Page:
Many people are fortunate and want to help others. We continue to look for ways to enhance your gifts for not only the charity, but your overall planning goals.
While one topic by itself may not have a significant effect on one’s life, taken as a collection of decisions, these topics can drastically affect one’s ability to accomplish their goals.
Even though the tax deadline was extended to May 17th and you are working with your specific tax professional to complete your taxes, we have received some questions about how long an individual should keep their tax returns. At the bare minimum, one should keep the tax return and all supporting documents, for at least four years from the date filed or due date of the return, whichever is later. The IRS statute of limitations is normally three years and Arizona’s is four years.
However, there are numerous exceptions such as the IRS extending their look back to six years and other items including the sale of property and distributions from retirement accounts, where you should keep all documents and supporting information for seven years. As many of you have heard, my father has his first tax return from 50 years ago. He likes to keep tax returns indefinitely and shreds the supporting documents to those returns after the seventh year. While I do not think you necessarily need to keep the documents that long, we certainly recommend at a minimum seven (7) years. Additionally, you can consider scanning all your documents and keeping them saved electronically as these will be accepted as long as they are legible.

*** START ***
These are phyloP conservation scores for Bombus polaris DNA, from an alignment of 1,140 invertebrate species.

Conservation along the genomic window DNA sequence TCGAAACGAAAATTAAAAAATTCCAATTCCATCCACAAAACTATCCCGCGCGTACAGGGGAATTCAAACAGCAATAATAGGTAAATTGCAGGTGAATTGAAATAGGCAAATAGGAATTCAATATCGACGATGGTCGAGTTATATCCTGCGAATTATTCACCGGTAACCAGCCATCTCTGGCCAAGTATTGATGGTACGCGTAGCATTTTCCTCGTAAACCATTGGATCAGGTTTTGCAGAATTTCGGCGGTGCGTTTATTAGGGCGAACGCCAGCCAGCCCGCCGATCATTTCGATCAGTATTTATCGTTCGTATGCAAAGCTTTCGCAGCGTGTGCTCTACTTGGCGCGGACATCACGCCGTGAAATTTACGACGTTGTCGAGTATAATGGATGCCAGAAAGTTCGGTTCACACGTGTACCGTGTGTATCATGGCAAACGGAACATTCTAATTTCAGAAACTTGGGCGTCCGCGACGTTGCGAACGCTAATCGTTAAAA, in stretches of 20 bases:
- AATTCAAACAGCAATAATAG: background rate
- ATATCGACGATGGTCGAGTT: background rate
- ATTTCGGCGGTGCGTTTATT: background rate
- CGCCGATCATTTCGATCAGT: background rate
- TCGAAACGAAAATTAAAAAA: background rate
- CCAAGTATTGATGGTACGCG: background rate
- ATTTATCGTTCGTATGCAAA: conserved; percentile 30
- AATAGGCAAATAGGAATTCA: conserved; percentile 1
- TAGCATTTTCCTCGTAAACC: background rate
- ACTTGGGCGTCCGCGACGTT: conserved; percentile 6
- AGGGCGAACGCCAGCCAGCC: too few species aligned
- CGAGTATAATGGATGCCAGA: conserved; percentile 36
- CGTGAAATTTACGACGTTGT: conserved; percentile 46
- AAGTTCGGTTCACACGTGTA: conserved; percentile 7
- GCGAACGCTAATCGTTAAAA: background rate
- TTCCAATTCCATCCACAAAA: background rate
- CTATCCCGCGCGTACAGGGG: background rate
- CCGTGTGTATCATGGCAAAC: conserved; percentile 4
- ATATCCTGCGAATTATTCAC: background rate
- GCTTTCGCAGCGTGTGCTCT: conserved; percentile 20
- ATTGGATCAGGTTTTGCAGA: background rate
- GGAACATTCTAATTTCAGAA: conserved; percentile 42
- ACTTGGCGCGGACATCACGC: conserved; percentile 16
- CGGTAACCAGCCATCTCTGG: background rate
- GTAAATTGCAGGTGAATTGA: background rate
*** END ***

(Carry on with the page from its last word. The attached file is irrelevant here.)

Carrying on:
Finally, we continue to receive questions concerning our ability to take on new clients. The short answer is yes, we can work with new families. The long answer is we are here as a resource to your family and friends. As you have heard described previously, as a service to you, we will take the time to speak with anyone you really care about who may be in a complex situation or who just wants to make sure they are making smart decisions in today’s world. We provide this service at no cost and no obligation. Additionally, as a fiduciary anything we speak about remains 100% confidential and we will not share anything about you or your situation.
During this conversation with your friend or relative, which we call the second opinion service, we go through the discovery process to get very clear on where they are now, where they want to go and what the gaps are. Following this discussion, we will review their situation and see if we may be able to help them accomplish all that is important to them and help them have more time to spend doing what is important to them.
Thus, please feel free to provide your friend or relative with our information as well as share this and other emails with them. By the way, all my previous emails and special reports can be found on our website (Chris’ Blog and Special Reports) that they may find useful. Again, we are here to help.
Have a great weekend and I look forward to talking with you soon.
Chris Zeches, CFP®